What is a ‘webinar’?

The term ‘webinar’ comes from ‘seminar’ and ‘world wide web’, so refers to an online meeting or seminar where participants can hear a presenter give a talk and see the presenter’s slides (usually Microsoft PowerPoint).

Our webinars usually have a facilitator who introduces the speakers. Sometimes there will be a discussant – someone who is invited to their reaction to what has just been presented. We also try and leave enough time at the end for a question and answer session, where participants can type their questions into the chat box.

Why are some webinars only in English?

We have limited time and funding and bi-lingual webinars require substantially more preparation and staffing.

Are you planning to have webinars in more languages?

Currently, RWSN is striving to be a fully bi-lingual network (English-French) to encourage sharing between practitioners in Anglophone and Francophone countries. Some webinars and documents are also available in Spanish.  We would love to include other languages at some point, but the cost and complexity is beyond our means right now.

Do I need to register for each webinar?

Yes. Instructions on how to register will be given in the email announcement sent to the RWSN dgroup community (www.dgroups.org/rwsn) and in other online announcements. 

You need to register in advance of the webinar so that you are sent the correct joining instructions – every webinar has its own unique code.

What do I need to join a webinar?

You will need:

  • „A computer (PC or Apple Mac) or Smart Phone / Tablet
  • „An Internet connection – preferably fast broadband
  • „We currently use Cisco Webex, and you will need a browser plug-in, which is installed when you join a meeting or the Webex app for your mobile device
  • „A computer headset for audio (computer speakers are not recommended, unless you are sharing your computer with more than one person during the webinar)

If the internet connection is slow then you have a telephone next to your computer that you can use at the same time.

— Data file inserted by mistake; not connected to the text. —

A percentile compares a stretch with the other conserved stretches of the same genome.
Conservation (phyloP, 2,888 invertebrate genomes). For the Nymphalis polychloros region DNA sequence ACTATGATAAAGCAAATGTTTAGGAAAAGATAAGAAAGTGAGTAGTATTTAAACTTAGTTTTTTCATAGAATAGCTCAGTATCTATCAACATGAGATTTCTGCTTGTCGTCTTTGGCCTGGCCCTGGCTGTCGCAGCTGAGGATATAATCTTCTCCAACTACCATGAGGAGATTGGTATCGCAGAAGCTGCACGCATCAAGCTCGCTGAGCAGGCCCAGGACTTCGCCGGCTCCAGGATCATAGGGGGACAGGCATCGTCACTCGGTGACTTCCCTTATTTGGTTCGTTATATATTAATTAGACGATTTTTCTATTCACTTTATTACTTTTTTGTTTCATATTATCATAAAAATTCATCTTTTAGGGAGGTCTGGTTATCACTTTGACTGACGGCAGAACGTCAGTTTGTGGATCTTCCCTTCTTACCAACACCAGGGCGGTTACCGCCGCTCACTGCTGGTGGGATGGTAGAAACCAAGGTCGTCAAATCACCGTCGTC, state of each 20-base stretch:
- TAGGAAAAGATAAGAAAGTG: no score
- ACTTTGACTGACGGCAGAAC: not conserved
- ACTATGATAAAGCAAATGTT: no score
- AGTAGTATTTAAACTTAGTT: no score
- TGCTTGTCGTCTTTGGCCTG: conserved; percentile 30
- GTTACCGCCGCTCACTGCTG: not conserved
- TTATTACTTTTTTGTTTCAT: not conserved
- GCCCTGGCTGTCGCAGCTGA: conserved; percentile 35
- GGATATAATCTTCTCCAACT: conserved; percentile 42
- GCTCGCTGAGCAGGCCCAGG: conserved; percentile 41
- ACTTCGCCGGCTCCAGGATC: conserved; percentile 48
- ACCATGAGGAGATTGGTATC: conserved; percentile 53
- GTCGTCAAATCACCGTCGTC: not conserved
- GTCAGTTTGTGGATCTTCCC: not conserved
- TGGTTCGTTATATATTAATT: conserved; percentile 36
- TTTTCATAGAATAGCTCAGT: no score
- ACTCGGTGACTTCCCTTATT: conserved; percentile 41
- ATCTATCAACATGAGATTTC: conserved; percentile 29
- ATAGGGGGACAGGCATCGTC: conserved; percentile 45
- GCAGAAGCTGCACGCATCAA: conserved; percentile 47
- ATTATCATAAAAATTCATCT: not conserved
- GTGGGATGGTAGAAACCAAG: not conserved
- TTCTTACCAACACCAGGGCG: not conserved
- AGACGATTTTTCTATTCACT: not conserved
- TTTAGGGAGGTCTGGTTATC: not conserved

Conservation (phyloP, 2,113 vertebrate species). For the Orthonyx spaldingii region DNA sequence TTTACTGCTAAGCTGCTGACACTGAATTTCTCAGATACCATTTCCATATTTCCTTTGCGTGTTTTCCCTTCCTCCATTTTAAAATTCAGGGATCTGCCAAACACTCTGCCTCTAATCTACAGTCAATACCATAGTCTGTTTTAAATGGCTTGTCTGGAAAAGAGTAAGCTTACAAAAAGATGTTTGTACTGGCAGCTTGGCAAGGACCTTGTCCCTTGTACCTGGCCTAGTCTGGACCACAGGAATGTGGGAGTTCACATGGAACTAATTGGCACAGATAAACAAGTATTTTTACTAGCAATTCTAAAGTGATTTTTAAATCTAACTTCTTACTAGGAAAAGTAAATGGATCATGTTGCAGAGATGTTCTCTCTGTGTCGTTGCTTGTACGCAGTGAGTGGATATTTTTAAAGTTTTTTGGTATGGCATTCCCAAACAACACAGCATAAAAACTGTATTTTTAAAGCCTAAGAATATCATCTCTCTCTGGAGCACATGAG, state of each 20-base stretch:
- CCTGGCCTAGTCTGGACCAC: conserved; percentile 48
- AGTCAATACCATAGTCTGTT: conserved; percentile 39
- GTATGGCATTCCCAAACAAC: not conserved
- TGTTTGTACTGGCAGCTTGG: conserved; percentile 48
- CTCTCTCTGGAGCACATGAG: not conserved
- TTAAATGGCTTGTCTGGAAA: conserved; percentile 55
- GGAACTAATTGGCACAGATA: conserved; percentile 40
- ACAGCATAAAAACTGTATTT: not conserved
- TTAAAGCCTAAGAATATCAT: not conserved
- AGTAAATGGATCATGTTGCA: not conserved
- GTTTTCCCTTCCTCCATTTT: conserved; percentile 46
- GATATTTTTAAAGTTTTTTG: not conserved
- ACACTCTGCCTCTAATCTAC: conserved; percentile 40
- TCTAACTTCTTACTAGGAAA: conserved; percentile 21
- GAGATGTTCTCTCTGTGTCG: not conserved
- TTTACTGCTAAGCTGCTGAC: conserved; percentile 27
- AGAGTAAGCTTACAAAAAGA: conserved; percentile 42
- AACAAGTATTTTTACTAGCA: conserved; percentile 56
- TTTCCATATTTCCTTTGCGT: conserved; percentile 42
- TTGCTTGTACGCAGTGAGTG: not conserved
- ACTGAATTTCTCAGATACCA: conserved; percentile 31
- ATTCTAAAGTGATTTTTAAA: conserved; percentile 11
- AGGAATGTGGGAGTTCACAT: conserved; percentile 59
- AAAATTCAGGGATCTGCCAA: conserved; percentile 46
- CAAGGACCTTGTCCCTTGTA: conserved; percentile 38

Where to find recordings of past webinars

All our webinars are recorded and posted on the RWSN Vimeo channel [English] and [French]

Presentation files can be downloaded from the library on this website:

http://www.rural-water-supply.net/en/resources/details/651

 

Related Resources


2019 RWSN Webinar early series (Apr - Jun 2019)

Source of presentations and recordings of the Early 2019 RWSN Webinar series below. | »

One Billion Left Behind: Making global water efforts disability inclusive Workshop report

Summary report of a workshop which took place at World Water Week in 2018. | »

2018 RWSN Webinar late series (Oct-Nov 2018) Presentations and recordings

Source of presentations and recordings of the Late 2018 RWSN Webinar series below. | »

2018 RWSN Webinar early series (3rd April - 5th June 2018) Nouvelles série en français de wébinaires en 2018 sur les services d'eau en milieu rural (3 avril - 5 juin 2018) / Nueva serie de webinarios RWSN (3 de abril - 5 de junio 2018)

You can find below the presentations and recordings from the 2018 RWSN series of 10 webinars (on-line seminars) dedicated to rural water services, running every week from April 3rd until June 5th, in English, French, Spanish and/or Portuguese. #
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Vous trouverez ci-dessous les presentations et enregistrements de la nouvelle série de wébinaires 2018 RWSN (les séminaires en ligne) dédiées aux services d’eau en milieu rural, qui ont lieu chaque semaine du 3 avril au 5 juin, en anglais, français, espagnol et/ou portugais.